I REMEMBER WALKING BACK FROM THE BEACH late one afternoon, and passing an open hall where a lot of loud noise poured out. Looking in, a crowd of men stood around a man swinging a gavel and I was intrigued by what might be happening. So I cautiously snuck in hoping no one would notice a skinny 10-year-old boy. At the centre of everyone’s attention, a tattered steamer trunk stood upon a table.
“How much for this mystery box,” the ruddy fellow swinging the gavel suddenly yelled out. And the crowd in front of me shuffled about as if in a hurry to see what might come next.
“Do I hear $20 for this antique steamer chest and all it might contain,” the big bloke cried out and winked to his assistant as if they shared an almighty secret.
“C’mon, someone here must feel lucky and want to risk a few dollars. How much for the mystery box?”
The crowd grew more restless, murmurs rose to laughter and the bloke in front of me elbowed his mate. “What say we go lay a bet on the fifth at Belmont?”
Now I had seen boxes like this one in my storybooks and knew lost treasure could be in them. So when the man at the front called for bids, from the back, I blurted out, “A dollar! I’ll give a dollar for that box.”
Heads turned and searched the room. Those around me looked down and emitted a chuckle. One slender old fellow ruffled my hair then called out, “The boy bids a dollar.” And again the room buzzed like a hornet’s nest had been given a kick.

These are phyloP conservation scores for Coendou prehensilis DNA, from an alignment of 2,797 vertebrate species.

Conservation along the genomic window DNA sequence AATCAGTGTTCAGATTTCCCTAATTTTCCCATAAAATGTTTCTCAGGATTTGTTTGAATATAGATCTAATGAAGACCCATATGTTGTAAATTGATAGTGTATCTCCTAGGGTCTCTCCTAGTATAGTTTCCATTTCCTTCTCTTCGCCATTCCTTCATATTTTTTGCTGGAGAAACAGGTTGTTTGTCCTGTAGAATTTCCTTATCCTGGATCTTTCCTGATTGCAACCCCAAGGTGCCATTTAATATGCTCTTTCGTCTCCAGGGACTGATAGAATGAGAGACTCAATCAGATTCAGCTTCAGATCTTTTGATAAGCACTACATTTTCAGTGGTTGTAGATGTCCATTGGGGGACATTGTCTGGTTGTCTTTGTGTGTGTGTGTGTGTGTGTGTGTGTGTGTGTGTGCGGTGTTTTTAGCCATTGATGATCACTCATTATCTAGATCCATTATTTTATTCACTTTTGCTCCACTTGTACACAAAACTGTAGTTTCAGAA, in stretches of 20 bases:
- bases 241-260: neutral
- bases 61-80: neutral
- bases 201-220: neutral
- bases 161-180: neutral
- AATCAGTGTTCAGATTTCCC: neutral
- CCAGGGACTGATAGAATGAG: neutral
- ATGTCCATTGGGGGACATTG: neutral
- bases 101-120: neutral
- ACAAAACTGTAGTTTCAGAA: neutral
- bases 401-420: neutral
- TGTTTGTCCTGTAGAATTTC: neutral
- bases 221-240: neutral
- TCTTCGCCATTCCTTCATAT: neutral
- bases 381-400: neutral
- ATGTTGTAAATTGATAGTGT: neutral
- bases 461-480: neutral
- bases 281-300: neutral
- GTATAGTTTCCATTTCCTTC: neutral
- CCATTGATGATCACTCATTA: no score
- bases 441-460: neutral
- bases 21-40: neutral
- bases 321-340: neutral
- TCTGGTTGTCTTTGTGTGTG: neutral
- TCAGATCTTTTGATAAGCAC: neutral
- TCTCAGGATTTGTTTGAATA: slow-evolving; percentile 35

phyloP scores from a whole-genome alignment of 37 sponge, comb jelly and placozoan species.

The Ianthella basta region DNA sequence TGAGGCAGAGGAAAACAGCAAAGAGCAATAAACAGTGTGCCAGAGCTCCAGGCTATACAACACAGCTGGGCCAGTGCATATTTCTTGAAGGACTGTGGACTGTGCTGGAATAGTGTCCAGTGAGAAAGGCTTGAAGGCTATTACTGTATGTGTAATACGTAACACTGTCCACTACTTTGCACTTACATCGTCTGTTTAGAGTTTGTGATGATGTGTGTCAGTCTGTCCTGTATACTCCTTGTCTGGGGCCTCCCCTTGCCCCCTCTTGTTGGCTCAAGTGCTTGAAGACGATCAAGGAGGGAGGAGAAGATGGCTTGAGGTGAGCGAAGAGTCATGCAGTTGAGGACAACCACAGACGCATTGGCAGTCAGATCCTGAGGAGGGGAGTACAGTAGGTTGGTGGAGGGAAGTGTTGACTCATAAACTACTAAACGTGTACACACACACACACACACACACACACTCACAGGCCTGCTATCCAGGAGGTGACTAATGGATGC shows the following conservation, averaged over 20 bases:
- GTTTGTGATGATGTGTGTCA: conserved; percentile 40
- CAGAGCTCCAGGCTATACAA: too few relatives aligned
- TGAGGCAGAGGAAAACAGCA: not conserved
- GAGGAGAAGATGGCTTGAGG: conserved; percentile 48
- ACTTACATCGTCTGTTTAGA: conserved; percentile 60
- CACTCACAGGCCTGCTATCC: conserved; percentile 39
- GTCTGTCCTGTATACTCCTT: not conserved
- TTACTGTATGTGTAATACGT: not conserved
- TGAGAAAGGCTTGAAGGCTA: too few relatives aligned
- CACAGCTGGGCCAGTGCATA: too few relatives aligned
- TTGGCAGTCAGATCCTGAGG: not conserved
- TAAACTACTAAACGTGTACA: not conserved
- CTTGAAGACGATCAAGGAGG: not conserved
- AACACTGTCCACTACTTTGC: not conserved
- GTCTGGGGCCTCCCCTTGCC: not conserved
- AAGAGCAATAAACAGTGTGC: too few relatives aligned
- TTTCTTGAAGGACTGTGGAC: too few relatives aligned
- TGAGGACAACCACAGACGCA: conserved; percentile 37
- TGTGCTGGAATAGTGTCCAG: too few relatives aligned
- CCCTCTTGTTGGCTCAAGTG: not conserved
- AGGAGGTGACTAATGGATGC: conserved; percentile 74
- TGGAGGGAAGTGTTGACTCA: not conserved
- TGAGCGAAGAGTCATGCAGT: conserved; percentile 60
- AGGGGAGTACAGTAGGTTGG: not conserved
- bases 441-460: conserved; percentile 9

When I brought that trunk home and opened it up, it wasn’t filled with old treasure – no pieces of eight, no gold. In fact, it contained nothing more than a loose roll of smelly stiff cloth, mottled off-white, with a rope sewn around its edge. But then as I pulled it out, I recognised it as a ship’s sail.
Fingering the coarse cloth with my little soft fingers sent my mind reeling. Where had this sail been! Maybe to the far side of the ocean that stretched away from the end of my street. And in my mind, a ship sailed past the pyramids of Egypt. Maybe this sail had cruised along a coconut coast on wooden dhows manned by dusky men. Or had it sailed around the world and withstood vicious storms? Fingering a ragged hole in its corner, I felt sure that was so. Then and there I decided to build my own little ship so my tarnished white sail could fly in the wind once again.
But I didn’t know anything about building boats. So I started by looking through all my books, and from what I saw, figured that fibreglass material was the best stuff. With my father’s hammer and some of his nails, a few burlap sacks and a big bag of plaster, I built myself a mould. But it had more ripples than there are swells on the sea. But that didn’t matter. There were more problems to come. Like applying the fibreglass material which proved kind of tricky. More than half ended up on our garage floor. But that didn’t matter either. My pop never barked. He just watched over me with a great big smile. You see, he was just as keen, and knew just as little.
Then the big day finally arrived. Father and son took their new boat to the beach where, surrounded by a big crowd, she was launched into the surf. Pity my poor pop, he couldn’t swim a stroke, yet he stood up to his neck in the frothy stuff pushing his son and his lop-sided boat out to sea. A bit of a shame, it didn’t stay afloat.
If there’s one thing good about failure, it’s that we learn what doesn’t work. You see, from that first big failure I realised I had never known why some things float. I didn’t understand displacement. So, from that failure I read more and learned heaps.